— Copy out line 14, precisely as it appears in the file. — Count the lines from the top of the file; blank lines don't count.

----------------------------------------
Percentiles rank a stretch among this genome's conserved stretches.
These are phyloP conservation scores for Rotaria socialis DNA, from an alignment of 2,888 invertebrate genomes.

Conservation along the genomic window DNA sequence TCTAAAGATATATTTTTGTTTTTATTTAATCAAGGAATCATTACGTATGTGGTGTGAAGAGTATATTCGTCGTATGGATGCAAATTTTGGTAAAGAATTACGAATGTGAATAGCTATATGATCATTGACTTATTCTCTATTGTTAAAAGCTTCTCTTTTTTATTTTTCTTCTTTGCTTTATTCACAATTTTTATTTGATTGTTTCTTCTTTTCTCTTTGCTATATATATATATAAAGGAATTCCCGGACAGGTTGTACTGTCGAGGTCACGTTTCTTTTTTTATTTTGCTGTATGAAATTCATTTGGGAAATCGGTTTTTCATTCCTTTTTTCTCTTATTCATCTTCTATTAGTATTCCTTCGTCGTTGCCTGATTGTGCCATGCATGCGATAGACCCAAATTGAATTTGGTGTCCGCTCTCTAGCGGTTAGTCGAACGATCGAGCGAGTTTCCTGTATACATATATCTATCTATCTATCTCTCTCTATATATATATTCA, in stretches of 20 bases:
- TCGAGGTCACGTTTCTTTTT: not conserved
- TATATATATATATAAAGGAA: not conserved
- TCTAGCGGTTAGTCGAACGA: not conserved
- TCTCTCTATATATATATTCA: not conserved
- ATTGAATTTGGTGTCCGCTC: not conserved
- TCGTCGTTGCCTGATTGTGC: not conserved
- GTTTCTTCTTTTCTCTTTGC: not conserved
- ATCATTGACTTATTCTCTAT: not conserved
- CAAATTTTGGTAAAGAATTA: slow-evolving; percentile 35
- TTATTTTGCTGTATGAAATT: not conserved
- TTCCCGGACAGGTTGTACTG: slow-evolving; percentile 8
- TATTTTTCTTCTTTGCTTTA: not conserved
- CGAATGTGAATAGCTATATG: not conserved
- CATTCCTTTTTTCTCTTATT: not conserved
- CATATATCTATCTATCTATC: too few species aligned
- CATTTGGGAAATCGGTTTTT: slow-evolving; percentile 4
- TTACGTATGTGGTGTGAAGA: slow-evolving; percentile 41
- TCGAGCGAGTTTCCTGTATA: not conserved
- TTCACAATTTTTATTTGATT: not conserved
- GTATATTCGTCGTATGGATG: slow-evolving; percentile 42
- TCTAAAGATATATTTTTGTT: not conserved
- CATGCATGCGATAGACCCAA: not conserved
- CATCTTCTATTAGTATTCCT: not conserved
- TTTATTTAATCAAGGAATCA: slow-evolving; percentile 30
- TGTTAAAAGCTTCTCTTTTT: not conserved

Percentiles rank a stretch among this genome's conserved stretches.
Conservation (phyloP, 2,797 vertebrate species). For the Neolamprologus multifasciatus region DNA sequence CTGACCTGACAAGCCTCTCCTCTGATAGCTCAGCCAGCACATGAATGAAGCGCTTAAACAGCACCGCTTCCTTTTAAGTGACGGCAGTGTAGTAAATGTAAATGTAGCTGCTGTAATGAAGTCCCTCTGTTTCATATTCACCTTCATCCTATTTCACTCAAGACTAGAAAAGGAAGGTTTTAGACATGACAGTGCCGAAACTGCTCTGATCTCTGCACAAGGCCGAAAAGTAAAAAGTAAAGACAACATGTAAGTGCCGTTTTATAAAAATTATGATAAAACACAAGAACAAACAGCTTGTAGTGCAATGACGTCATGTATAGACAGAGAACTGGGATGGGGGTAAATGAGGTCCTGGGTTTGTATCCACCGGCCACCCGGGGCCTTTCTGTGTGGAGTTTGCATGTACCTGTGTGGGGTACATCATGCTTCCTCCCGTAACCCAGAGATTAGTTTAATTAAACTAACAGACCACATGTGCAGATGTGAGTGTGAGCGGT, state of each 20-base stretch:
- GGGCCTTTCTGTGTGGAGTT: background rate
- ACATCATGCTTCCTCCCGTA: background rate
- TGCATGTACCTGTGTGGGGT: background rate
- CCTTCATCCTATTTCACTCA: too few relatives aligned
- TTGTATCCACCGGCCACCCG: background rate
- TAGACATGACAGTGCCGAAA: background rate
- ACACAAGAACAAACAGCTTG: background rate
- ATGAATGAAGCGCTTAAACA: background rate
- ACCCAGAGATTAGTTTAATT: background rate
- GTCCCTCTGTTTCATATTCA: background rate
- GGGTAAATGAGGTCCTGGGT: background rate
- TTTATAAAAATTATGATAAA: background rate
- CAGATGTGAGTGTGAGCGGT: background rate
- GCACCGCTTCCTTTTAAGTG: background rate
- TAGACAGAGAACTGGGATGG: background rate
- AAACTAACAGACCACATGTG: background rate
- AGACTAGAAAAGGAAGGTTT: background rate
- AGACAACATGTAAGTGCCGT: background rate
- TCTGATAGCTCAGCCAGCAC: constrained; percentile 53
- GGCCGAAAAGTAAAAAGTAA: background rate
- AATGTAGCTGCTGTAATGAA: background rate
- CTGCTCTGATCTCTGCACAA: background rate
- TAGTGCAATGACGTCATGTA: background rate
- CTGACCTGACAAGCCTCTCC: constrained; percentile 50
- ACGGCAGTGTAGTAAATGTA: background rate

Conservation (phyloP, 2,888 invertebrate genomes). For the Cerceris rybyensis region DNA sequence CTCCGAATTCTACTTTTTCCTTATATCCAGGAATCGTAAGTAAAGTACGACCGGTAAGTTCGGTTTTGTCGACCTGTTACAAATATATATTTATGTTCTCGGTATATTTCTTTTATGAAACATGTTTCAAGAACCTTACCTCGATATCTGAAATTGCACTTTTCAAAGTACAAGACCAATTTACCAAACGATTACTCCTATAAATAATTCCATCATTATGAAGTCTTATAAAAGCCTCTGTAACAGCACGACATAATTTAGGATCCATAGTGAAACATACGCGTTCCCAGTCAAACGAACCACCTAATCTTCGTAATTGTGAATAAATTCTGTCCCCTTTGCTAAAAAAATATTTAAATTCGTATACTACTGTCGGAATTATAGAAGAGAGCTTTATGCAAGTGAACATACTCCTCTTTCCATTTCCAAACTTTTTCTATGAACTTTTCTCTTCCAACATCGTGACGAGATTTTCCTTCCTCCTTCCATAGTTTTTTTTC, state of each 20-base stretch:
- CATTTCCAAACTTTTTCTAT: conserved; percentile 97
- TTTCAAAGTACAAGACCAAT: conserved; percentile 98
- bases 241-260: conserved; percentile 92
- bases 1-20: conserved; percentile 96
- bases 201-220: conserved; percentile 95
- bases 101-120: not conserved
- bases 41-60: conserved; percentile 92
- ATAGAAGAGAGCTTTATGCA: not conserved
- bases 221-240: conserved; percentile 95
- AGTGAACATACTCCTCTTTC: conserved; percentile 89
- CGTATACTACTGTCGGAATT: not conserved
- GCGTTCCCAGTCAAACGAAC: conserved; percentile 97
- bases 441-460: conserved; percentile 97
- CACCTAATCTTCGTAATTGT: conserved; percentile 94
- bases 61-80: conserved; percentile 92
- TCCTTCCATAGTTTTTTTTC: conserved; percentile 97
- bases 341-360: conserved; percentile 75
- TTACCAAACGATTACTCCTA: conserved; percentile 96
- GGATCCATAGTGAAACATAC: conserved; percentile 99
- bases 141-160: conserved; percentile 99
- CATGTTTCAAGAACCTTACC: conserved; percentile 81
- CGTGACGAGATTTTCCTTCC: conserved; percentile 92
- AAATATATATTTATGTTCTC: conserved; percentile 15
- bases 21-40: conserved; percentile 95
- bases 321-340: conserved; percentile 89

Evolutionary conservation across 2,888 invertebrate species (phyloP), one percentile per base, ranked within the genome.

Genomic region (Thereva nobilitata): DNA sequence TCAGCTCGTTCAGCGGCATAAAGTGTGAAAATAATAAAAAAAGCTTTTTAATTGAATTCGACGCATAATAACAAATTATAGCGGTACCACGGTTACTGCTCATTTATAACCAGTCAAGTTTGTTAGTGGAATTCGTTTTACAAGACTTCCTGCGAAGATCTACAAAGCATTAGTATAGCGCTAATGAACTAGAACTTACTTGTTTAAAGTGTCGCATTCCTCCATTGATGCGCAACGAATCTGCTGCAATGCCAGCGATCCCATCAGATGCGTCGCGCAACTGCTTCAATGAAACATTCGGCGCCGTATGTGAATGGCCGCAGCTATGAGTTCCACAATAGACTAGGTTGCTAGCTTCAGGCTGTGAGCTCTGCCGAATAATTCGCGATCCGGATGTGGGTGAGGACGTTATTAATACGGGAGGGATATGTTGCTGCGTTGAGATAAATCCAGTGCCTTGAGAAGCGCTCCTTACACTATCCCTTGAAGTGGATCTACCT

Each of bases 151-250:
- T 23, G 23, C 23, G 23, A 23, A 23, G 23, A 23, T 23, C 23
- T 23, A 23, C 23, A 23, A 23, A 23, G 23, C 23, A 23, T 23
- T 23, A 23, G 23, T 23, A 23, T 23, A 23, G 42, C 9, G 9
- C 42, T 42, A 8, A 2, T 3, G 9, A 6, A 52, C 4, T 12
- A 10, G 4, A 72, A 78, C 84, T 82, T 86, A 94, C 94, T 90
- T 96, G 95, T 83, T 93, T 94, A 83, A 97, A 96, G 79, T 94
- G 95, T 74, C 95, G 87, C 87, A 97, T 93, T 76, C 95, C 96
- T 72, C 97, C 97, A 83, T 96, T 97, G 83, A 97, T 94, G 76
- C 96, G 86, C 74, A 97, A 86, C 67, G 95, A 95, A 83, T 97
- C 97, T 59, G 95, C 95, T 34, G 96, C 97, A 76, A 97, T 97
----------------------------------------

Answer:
- TTCCCGGACAGGTTGTACTG: slow-evolving; percentile 8